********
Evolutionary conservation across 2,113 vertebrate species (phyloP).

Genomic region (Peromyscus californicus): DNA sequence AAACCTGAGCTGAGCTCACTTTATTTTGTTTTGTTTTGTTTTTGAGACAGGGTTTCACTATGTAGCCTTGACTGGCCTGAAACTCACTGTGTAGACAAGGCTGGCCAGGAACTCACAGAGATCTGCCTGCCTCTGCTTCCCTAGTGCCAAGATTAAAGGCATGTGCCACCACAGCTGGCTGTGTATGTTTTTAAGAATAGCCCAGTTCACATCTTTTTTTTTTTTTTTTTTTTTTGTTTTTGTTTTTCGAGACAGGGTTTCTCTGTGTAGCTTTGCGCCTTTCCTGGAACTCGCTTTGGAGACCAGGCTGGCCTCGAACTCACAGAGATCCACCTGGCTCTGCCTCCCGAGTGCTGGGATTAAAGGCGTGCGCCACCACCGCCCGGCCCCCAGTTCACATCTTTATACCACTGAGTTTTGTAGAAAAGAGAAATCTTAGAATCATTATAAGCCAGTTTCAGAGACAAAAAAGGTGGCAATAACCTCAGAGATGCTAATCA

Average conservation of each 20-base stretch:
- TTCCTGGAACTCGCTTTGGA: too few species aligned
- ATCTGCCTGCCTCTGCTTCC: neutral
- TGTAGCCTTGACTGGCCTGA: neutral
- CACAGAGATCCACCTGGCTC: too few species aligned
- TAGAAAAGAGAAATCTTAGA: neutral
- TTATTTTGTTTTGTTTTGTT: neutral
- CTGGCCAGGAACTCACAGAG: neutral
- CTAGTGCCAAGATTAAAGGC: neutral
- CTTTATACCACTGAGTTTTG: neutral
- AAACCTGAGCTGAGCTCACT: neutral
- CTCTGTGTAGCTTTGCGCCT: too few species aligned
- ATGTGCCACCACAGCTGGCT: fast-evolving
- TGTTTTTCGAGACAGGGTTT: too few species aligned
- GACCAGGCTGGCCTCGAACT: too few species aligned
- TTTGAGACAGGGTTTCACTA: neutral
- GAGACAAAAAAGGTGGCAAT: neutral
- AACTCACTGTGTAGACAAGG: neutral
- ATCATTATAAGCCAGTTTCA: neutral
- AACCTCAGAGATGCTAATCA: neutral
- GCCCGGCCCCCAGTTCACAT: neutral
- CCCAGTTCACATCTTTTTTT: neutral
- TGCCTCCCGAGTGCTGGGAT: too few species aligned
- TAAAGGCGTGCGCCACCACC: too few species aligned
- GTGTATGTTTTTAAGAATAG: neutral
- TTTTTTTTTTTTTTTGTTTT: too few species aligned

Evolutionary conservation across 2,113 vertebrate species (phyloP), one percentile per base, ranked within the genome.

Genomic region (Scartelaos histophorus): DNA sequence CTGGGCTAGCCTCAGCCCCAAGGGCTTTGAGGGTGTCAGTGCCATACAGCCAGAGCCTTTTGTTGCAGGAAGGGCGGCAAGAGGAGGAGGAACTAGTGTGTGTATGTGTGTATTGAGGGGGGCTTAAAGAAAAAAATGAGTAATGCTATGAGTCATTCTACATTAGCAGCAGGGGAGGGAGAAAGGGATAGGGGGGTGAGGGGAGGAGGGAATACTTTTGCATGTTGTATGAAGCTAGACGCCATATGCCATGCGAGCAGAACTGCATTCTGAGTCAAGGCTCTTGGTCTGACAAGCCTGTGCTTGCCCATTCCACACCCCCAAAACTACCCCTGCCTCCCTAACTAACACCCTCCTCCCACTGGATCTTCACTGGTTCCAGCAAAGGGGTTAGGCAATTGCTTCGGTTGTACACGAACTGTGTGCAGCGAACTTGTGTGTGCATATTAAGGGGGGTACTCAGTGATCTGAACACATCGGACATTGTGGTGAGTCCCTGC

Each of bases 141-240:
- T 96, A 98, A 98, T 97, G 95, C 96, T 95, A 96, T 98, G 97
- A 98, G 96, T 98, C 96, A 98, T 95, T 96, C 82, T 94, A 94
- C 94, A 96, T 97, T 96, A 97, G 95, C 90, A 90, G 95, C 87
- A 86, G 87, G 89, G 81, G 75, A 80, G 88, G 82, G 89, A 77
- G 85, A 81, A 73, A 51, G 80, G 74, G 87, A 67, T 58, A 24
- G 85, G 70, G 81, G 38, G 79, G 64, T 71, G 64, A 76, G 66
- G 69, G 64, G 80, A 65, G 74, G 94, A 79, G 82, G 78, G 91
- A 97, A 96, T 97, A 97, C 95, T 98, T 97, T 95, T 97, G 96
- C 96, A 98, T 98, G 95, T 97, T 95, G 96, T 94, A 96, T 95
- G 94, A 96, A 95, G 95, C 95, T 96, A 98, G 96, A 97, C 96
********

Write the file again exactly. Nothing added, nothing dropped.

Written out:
Evolutionary conservation across 2,113 vertebrate species (phyloP).

Genomic region (Peromyscus californicus): DNA sequence AAACCTGAGCTGAGCTCACTTTATTTTGTTTTGTTTTGTTTTTGAGACAGGGTTTCACTATGTAGCCTTGACTGGCCTGAAACTCACTGTGTAGACAAGGCTGGCCAGGAACTCACAGAGATCTGCCTGCCTCTGCTTCCCTAGTGCCAAGATTAAAGGCATGTGCCACCACAGCTGGCTGTGTATGTTTTTAAGAATAGCCCAGTTCACATCTTTTTTTTTTTTTTTTTTTTTTGTTTTTGTTTTTCGAGACAGGGTTTCTCTGTGTAGCTTTGCGCCTTTCCTGGAACTCGCTTTGGAGACCAGGCTGGCCTCGAACTCACAGAGATCCACCTGGCTCTGCCTCCCGAGTGCTGGGATTAAAGGCGTGCGCCACCACCGCCCGGCCCCCAGTTCACATCTTTATACCACTGAGTTTTGTAGAAAAGAGAAATCTTAGAATCATTATAAGCCAGTTTCAGAGACAAAAAAGGTGGCAATAACCTCAGAGATGCTAATCA

Average conservation of each 20-base stretch:
- TTCCTGGAACTCGCTTTGGA: too few species aligned
- ATCTGCCTGCCTCTGCTTCC: neutral
- TGTAGCCTTGACTGGCCTGA: neutral
- CACAGAGATCCACCTGGCTC: too few species aligned
- TAGAAAAGAGAAATCTTAGA: neutral
- TTATTTTGTTTTGTTTTGTT: neutral
- CTGGCCAGGAACTCACAGAG: neutral
- CTAGTGCCAAGATTAAAGGC: neutral
- CTTTATACCACTGAGTTTTG: neutral
- AAACCTGAGCTGAGCTCACT: neutral
- CTCTGTGTAGCTTTGCGCCT: too few species aligned
- ATGTGCCACCACAGCTGGCT: fast-evolving
- TGTTTTTCGAGACAGGGTTT: too few species aligned
- GACCAGGCTGGCCTCGAACT: too few species aligned
- TTTGAGACAGGGTTTCACTA: neutral
- GAGACAAAAAAGGTGGCAAT: neutral
- AACTCACTGTGTAGACAAGG: neutral
- ATCATTATAAGCCAGTTTCA: neutral
- AACCTCAGAGATGCTAATCA: neutral
- GCCCGGCCCCCAGTTCACAT: neutral
- CCCAGTTCACATCTTTTTTT: neutral
- TGCCTCCCGAGTGCTGGGAT: too few species aligned
- TAAAGGCGTGCGCCACCACC: too few species aligned
- GTGTATGTTTTTAAGAATAG: neutral
- TTTTTTTTTTTTTTTGTTTT: too few species aligned

Evolutionary conservation across 2,113 vertebrate species (phyloP), one percentile per base, ranked within the genome.

Genomic region (Scartelaos histophorus): DNA sequence CTGGGCTAGCCTCAGCCCCAAGGGCTTTGAGGGTGTCAGTGCCATACAGCCAGAGCCTTTTGTTGCAGGAAGGGCGGCAAGAGGAGGAGGAACTAGTGTGTGTATGTGTGTATTGAGGGGGGCTTAAAGAAAAAAATGAGTAATGCTATGAGTCATTCTACATTAGCAGCAGGGGAGGGAGAAAGGGATAGGGGGGTGAGGGGAGGAGGGAATACTTTTGCATGTTGTATGAAGCTAGACGCCATATGCCATGCGAGCAGAACTGCATTCTGAGTCAAGGCTCTTGGTCTGACAAGCCTGTGCTTGCCCATTCCACACCCCCAAAACTACCCCTGCCTCCCTAACTAACACCCTCCTCCCACTGGATCTTCACTGGTTCCAGCAAAGGGGTTAGGCAATTGCTTCGGTTGTACACGAACTGTGTGCAGCGAACTTGTGTGTGCATATTAAGGGGGGTACTCAGTGATCTGAACACATCGGACATTGTGGTGAGTCCCTGC

Each of bases 141-240:
- T 96, A 98, A 98, T 97, G 95, C 96, T 95, A 96, T 98, G 97
- A 98, G 96, T 98, C 96, A 98, T 95, T 96, C 82, T 94, A 94
- C 94, A 96, T 97, T 96, A 97, G 95, C 90, A 90, G 95, C 87
- A 86, G 87, G 89, G 81, G 75, A 80, G 88, G 82, G 89, A 77
- G 85, A 81, A 73, A 51, G 80, G 74, G 87, A 67, T 58, A 24
- G 85, G 70, G 81, G 38, G 79, G 64, T 71, G 64, A 76, G 66
- G 69, G 64, G 80, A 65, G 74, G 94, A 79, G 82, G 78, G 91
- A 97, A 96, T 97, A 97, C 95, T 98, T 97, T 95, T 97, G 96
- C 96, A 98, T 98, G 95, T 97, T 95, G 96, T 94, A 96, T 95
- G 94, A 96, A 95, G 95, C 95, T 96, A 98, G 96, A 97, C 96